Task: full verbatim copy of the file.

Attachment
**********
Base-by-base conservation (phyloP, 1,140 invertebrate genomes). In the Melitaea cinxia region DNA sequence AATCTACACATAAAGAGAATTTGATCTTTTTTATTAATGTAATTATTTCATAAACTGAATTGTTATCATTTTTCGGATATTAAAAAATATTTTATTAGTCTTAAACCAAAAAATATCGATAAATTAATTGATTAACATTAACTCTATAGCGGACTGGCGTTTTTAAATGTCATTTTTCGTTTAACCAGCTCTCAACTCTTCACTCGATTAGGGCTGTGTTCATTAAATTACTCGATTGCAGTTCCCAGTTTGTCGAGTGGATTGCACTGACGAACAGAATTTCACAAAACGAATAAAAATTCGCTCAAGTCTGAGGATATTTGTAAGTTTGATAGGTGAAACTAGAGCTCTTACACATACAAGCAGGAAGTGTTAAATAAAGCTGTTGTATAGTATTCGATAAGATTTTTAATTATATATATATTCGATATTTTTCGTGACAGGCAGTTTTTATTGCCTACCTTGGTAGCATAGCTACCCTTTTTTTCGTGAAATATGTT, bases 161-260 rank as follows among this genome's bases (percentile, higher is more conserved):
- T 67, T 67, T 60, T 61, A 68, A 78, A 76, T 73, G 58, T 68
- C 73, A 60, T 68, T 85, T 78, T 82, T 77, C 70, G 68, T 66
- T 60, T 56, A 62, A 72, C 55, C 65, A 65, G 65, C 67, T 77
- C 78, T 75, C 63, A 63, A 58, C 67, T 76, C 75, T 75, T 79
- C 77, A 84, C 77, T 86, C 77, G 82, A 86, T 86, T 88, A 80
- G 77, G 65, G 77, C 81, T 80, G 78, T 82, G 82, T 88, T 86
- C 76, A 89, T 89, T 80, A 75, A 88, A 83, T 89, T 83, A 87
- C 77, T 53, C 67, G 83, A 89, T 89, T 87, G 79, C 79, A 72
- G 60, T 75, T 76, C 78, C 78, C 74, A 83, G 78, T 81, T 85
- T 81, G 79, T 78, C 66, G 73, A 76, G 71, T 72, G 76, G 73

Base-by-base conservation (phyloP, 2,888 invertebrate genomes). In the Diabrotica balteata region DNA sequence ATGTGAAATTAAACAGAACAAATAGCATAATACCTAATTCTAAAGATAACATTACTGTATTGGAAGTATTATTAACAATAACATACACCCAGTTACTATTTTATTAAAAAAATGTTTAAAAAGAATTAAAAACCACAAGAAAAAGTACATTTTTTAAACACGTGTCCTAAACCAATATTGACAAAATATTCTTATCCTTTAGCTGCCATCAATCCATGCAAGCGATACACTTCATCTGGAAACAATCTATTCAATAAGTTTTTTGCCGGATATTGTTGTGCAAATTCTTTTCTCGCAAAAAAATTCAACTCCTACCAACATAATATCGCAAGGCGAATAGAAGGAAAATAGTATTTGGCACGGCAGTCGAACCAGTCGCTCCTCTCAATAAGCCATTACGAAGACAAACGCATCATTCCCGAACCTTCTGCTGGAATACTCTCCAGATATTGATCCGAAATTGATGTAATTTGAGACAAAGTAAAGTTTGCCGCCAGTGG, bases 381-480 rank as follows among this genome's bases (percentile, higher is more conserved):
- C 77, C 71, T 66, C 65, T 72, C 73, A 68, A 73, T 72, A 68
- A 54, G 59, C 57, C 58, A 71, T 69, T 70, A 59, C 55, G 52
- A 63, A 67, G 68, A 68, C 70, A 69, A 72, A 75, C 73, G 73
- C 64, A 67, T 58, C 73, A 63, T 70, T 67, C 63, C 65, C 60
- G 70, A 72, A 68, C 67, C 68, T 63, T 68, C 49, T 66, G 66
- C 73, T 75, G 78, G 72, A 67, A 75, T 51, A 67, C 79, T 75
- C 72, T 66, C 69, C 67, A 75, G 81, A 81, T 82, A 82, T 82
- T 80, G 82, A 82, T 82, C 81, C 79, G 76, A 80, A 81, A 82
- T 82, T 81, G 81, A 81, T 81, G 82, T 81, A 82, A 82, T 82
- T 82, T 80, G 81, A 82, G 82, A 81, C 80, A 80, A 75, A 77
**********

Base-by-base conservation (phyloP, 1,140 invertebrate genomes). In the Melitaea cinxia region DNA sequence AATCTACACATAAAGAGAATTTGATCTTTTTTATTAATGTAATTATTTCATAAACTGAATTGTTATCATTTTTCGGATATTAAAAAATATTTTATTAGTCTTAAACCAAAAAATATCGATAAATTAATTGATTAACATTAACTCTATAGCGGACTGGCGTTTTTAAATGTCATTTTTCGTTTAACCAGCTCTCAACTCTTCACTCGATTAGGGCTGTGTTCATTAAATTACTCGATTGCAGTTCCCAGTTTGTCGAGTGGATTGCACTGACGAACAGAATTTCACAAAACGAATAAAAATTCGCTCAAGTCTGAGGATATTTGTAAGTTTGATAGGTGAAACTAGAGCTCTTACACATACAAGCAGGAAGTGTTAAATAAAGCTGTTGTATAGTATTCGATAAGATTTTTAATTATATATATATTCGATATTTTTCGTGACAGGCAGTTTTTATTGCCTACCTTGGTAGCATAGCTACCCTTTTTTTCGTGAAATATGTT, bases 161-260 rank as follows among this genome's bases (percentile, higher is more conserved):
- T 67, T 67, T 60, T 61, A 68, A 78, A 76, T 73, G 58, T 68
- C 73, A 60, T 68, T 85, T 78, T 82, T 77, C 70, G 68, T 66
- T 60, T 56, A 62, A 72, C 55, C 65, A 65, G 65, C 67, T 77
- C 78, T 75, C 63, A 63, A 58, C 67, T 76, C 75, T 75, T 79
- C 77, A 84, C 77, T 86, C 77, G 82, A 86, T 86, T 88, A 80
- G 77, G 65, G 77, C 81, T 80, G 78, T 82, G 82, T 88, T 86
- C 76, A 89, T 89, T 80, A 75, A 88, A 83, T 89, T 83, A 87
- C 77, T 53, C 67, G 83, A 89, T 89, T 87, G 79, C 79, A 72
- G 60, T 75, T 76, C 78, C 78, C 74, A 83, G 78, T 81, T 85
- T 81, G 79, T 78, C 66, G 73, A 76, G 71, T 72, G 76, G 73

Base-by-base conservation (phyloP, 2,888 invertebrate genomes). In the Diabrotica balteata region DNA sequence ATGTGAAATTAAACAGAACAAATAGCATAATACCTAATTCTAAAGATAACATTACTGTATTGGAAGTATTATTAACAATAACATACACCCAGTTACTATTTTATTAAAAAAATGTTTAAAAAGAATTAAAAACCACAAGAAAAAGTACATTTTTTAAACACGTGTCCTAAACCAATATTGACAAAATATTCTTATCCTTTAGCTGCCATCAATCCATGCAAGCGATACACTTCATCTGGAAACAATCTATTCAATAAGTTTTTTGCCGGATATTGTTGTGCAAATTCTTTTCTCGCAAAAAAATTCAACTCCTACCAACATAATATCGCAAGGCGAATAGAAGGAAAATAGTATTTGGCACGGCAGTCGAACCAGTCGCTCCTCTCAATAAGCCATTACGAAGACAAACGCATCATTCCCGAACCTTCTGCTGGAATACTCTCCAGATATTGATCCGAAATTGATGTAATTTGAGACAAAGTAAAGTTTGCCGCCAGTGG, bases 381-480 rank as follows among this genome's bases (percentile, higher is more conserved):
- C 77, C 71, T 66, C 65, T 72, C 73, A 68, A 73, T 72, A 68
- A 54, G 59, C 57, C 58, A 71, T 69, T 70, A 59, C 55, G 52
- A 63, A 67, G 68, A 68, C 70, A 69, A 72, A 75, C 73, G 73
- C 64, A 67, T 58, C 73, A 63, T 70, T 67, C 63, C 65, C 60
- G 70, A 72, A 68, C 67, C 68, T 63, T 68, C 49, T 66, G 66
- C 73, T 75, G 78, G 72, A 67, A 75, T 51, A 67, C 79, T 75
- C 72, T 66, C 69, C 67, A 75, G 81, A 81, T 82, A 82, T 82
- T 80, G 82, A 82, T 82, C 81, C 79, G 76, A 80, A 81, A 82
- T 82, T 81, G 81, A 81, T 81, G 82, T 81, A 82, A 82, T 82
- T 82, T 80, G 81, A 82, G 82, A 81, C 80, A 80, A 75, A 77